Some of the bank’s clients, Paul explained, were suspected of running money for terrorists. Less than three weeks earlier, four suicide bombers linked to al-Qaida blew themselves up in central London, killing 52 people and injuring 700 more. Photographs of bloody, burned commuters staggering from the London Underground were everywhere.
Paul told Madame G. he needed the names of the bank’s biggest clients. He wanted her to bring him cash. He would scan the bills to see if they were stolen, then they’d meet at a bistro on Rue de la Paix and he’d return the money. She was a key player in a major anti-terrorism operation.
He was counting on her.
On July 28, Madame G. stuffed 358,000 euros ($398,000) in a bag and took a taxi to a cafe in eastern Paris. She walked into a stall in the restroom. She heard a woman say the secret password. Madame G. passed the cash-filled bag under the stall. Mission accomplished.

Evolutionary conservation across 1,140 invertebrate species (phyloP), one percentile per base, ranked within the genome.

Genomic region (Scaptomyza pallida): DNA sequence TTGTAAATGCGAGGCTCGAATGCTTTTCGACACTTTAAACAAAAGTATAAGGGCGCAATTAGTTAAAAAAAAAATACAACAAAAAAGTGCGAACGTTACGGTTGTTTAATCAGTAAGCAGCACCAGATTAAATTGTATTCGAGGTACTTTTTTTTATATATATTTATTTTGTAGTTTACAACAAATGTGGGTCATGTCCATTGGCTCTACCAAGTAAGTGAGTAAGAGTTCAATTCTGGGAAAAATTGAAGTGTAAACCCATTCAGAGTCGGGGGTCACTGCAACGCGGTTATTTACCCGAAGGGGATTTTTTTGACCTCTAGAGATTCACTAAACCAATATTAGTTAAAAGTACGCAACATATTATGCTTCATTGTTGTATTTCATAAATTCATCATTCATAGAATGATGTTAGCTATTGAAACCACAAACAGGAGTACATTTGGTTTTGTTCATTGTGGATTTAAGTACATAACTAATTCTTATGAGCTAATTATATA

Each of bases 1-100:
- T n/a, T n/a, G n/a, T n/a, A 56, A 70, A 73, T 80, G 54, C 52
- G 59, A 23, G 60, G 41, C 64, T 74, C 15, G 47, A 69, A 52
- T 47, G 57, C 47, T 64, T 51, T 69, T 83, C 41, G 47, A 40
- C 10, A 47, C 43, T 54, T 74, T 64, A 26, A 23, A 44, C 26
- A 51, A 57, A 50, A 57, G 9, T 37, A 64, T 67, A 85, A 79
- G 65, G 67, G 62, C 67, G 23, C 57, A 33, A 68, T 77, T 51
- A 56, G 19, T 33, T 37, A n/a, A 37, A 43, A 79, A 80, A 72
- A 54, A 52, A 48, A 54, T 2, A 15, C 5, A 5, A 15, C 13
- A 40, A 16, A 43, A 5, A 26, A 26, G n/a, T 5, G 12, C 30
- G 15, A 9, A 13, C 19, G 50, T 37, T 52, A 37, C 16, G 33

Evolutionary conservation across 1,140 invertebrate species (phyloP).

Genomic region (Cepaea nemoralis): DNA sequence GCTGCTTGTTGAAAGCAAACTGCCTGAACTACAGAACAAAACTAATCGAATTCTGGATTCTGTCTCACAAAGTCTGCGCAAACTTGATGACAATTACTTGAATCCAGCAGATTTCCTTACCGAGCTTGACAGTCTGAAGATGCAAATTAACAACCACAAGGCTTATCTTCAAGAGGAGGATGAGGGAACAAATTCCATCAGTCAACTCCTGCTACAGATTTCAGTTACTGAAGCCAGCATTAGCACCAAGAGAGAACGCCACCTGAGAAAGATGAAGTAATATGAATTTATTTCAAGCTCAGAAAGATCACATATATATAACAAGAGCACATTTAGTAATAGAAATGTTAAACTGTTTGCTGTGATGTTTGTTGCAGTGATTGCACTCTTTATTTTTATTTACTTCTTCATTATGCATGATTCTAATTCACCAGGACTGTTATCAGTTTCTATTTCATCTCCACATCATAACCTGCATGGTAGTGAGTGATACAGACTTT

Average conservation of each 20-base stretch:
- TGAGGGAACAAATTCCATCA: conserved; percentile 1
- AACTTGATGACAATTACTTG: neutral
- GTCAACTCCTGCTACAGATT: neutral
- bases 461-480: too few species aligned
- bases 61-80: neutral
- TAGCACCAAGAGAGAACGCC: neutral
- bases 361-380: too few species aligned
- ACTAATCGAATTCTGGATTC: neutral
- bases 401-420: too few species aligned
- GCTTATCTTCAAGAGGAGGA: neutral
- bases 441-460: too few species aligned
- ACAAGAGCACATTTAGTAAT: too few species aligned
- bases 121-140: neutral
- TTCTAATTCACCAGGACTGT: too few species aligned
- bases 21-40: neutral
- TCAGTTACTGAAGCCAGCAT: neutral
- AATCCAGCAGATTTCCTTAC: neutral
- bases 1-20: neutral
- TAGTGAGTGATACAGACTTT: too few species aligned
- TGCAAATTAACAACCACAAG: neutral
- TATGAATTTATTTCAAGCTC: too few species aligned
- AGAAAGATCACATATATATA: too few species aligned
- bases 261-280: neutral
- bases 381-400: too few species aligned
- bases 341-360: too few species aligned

Then she went to the bistro on Rue de la Paix and waited on the terrace. But where was Paul?
After she went to the police, investigators eventually traced the calls to Chikli. Paul was, in Chikli’s telling, just one of his many stage names. The woman who took the cash in the bathroom was Chikli’s mistress. Chikli’s brother, Simon, drove the getaway car, according to French court documents.
Back then, it was a game to Chikli. But if he wanted to get more money than would fit in a sack, he had to take his criminal ambitions global.
Banks are supposed to know their customers—not just their identities, but also where their money comes from. To scale up his fraud, Chikli needed a way around international anti-money laundering norms.